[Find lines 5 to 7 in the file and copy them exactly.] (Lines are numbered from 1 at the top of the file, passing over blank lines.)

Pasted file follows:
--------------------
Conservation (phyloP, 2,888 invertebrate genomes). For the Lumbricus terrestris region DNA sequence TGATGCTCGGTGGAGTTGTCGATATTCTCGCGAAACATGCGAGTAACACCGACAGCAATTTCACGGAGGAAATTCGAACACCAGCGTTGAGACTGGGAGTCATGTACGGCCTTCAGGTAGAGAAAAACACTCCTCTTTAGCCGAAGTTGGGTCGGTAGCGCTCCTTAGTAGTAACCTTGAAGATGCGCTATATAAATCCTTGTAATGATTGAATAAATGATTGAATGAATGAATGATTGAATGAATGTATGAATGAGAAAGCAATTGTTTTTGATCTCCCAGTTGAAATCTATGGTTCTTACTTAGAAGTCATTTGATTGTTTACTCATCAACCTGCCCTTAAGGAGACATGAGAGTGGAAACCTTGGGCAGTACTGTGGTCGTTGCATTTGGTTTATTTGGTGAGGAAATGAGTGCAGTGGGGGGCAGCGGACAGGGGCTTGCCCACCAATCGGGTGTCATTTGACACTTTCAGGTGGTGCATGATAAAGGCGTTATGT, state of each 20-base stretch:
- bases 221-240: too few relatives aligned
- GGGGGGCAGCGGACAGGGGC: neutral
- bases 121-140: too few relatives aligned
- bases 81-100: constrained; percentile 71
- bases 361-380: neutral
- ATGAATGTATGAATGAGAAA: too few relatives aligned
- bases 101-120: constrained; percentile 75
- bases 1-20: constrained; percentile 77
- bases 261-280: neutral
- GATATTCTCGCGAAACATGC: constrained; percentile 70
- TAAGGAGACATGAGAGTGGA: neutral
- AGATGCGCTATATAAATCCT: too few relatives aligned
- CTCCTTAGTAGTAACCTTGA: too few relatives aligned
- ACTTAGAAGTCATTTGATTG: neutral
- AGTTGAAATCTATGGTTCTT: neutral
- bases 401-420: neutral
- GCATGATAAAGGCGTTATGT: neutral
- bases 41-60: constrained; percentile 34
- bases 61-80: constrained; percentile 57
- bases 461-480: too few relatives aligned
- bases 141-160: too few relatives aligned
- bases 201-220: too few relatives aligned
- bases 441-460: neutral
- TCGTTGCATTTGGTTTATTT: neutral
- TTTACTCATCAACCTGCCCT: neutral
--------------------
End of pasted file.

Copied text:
- bases 81-100: constrained; percentile 71
- bases 361-380: neutral
- ATGAATGTATGAATGAGAAA: too few relatives aligned